The woman stood in the middle of the parking lot, book open in her hands. She looked at the scattered shoppers as if she’d rather not be watched, but then lowered her head and began to read.
“Excuse me,” said Mark, approaching. “Miss. I’m going to have to ask you to—“
The woman kept reading, raising her voice to drown him out.
Jeremy couldn’t understand a word. It was… a poem, maybe, but not in any language he’d ever heard. But he felt like he should understand it, if he could just hear a little better. He started to move—then stopped, as a tingle of electricity ran across his skin.
The woman read on.
Clouds gathered. How had they formed so quickly out of a clear sky? One—enormous, and almost spherical—began to pulse, as if something could burst from it at any second.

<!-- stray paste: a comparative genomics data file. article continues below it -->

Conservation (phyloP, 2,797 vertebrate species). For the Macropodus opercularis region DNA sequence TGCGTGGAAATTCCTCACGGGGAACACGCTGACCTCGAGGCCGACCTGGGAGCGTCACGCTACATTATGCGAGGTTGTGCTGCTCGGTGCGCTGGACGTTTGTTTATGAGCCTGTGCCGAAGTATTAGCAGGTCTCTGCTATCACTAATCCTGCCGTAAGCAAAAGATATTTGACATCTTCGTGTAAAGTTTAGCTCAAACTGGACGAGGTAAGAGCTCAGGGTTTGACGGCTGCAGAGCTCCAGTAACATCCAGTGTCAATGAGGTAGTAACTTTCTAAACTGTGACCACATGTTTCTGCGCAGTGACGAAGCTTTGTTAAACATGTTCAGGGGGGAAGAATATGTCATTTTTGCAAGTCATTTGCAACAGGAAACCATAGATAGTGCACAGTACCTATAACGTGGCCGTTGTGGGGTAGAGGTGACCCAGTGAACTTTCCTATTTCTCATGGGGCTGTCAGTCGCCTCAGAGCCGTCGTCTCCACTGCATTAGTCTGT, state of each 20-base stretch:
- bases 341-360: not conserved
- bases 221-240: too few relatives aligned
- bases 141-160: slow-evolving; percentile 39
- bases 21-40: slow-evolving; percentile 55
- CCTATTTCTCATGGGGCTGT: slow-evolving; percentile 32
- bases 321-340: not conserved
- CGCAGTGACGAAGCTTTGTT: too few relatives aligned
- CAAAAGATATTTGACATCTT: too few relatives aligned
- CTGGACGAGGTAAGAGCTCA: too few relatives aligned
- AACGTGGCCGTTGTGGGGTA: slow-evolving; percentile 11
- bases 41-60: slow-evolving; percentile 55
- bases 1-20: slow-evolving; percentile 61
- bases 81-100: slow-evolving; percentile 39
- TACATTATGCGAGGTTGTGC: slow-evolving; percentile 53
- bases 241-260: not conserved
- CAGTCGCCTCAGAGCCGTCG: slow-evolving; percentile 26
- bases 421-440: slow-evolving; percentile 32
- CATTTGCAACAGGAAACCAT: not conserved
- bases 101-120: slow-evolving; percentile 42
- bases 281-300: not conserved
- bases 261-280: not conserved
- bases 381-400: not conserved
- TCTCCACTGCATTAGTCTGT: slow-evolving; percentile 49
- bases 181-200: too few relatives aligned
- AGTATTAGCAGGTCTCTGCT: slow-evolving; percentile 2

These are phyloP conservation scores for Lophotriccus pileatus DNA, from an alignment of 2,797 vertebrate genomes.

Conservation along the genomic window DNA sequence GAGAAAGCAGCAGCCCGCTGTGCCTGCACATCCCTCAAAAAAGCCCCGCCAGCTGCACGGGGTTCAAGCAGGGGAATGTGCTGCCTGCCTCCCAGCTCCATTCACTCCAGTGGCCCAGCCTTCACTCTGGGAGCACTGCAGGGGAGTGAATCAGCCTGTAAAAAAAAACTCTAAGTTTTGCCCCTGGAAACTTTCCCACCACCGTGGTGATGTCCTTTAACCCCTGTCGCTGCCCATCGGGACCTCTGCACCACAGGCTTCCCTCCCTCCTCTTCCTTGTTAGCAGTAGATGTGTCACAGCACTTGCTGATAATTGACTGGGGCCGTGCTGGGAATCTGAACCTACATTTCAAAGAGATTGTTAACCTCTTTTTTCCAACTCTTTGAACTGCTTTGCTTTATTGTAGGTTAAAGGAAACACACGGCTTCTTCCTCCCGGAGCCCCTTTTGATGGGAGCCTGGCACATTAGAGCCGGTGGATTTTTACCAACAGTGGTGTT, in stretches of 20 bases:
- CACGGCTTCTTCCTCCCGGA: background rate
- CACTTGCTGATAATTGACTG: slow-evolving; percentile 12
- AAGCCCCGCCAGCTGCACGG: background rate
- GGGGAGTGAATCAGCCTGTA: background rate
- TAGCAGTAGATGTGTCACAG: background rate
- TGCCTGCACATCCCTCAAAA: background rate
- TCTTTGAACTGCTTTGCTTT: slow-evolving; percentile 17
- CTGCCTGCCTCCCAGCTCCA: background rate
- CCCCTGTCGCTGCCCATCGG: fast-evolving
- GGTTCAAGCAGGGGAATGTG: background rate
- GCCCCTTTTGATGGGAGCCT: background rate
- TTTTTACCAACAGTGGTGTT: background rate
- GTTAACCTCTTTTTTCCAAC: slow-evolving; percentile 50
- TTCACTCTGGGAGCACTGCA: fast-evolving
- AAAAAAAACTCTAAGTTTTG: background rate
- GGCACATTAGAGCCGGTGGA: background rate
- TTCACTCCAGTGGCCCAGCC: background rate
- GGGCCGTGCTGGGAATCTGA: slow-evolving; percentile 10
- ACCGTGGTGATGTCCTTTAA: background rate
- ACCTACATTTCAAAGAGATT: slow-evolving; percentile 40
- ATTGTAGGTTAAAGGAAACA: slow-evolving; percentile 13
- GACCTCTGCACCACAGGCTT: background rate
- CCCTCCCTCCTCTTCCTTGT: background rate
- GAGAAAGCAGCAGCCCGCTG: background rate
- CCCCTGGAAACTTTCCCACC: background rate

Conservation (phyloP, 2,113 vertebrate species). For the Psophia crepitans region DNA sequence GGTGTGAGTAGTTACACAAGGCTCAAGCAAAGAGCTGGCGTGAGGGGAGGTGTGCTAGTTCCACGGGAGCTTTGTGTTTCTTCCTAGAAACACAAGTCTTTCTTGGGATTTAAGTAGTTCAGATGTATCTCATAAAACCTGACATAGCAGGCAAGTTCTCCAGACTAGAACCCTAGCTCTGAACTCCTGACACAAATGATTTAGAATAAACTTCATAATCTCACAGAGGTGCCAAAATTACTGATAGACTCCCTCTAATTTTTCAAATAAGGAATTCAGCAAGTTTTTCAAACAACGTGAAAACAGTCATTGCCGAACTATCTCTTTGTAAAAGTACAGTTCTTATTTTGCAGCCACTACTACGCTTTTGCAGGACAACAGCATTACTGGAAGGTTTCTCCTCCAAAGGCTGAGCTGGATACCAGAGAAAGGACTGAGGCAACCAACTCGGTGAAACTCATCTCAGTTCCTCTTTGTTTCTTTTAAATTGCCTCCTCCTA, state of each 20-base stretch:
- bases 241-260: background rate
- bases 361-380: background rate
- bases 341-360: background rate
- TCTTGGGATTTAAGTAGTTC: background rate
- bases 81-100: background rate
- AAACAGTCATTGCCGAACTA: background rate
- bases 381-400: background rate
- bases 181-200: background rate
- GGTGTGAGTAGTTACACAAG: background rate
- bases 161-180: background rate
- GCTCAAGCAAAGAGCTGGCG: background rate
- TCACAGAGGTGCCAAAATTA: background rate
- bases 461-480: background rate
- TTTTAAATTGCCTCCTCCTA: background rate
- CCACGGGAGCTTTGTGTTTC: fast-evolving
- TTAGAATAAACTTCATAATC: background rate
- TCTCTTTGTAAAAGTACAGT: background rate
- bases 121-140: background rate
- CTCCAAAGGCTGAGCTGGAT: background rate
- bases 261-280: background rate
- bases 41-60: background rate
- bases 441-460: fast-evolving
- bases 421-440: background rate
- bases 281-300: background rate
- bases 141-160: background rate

Mark had stopped talking. He kept making little abortive motions, as if to grab the book, but never quite managed.
Jeremy hovered at the edge of the crowd. (Day or night, city or suburb, there’s always a crowd.)
The woman read on, voice rising and rising, until the great cloud opened and the dragons spilled out.
Like a swarm of bees, a vast colony of bats, they flowed towards the earth, descending to the streets and shopping centers—blue, silver, scarlet, all different colors, settling to the ground as graceful as the folds of evening gowns.
The woman lowered the book and squinted upwards.
The dragon that landed before her was the deep, rusting red of venous blood. Red-tinged shadows fell from its wings over the girl and the ground where she stood.
She raised her face, beatific.
The dragon lowered its sedan-sized head to nuzzle her cheek. Between its wings was something that, on any other animal, might have been called a saddle.
Two other dragons had landed here, too. One, sinuous, crouched by the Home Goods. It was gold mottled with red, an unsettling asymmetrical pattern like the spots on an alley cat.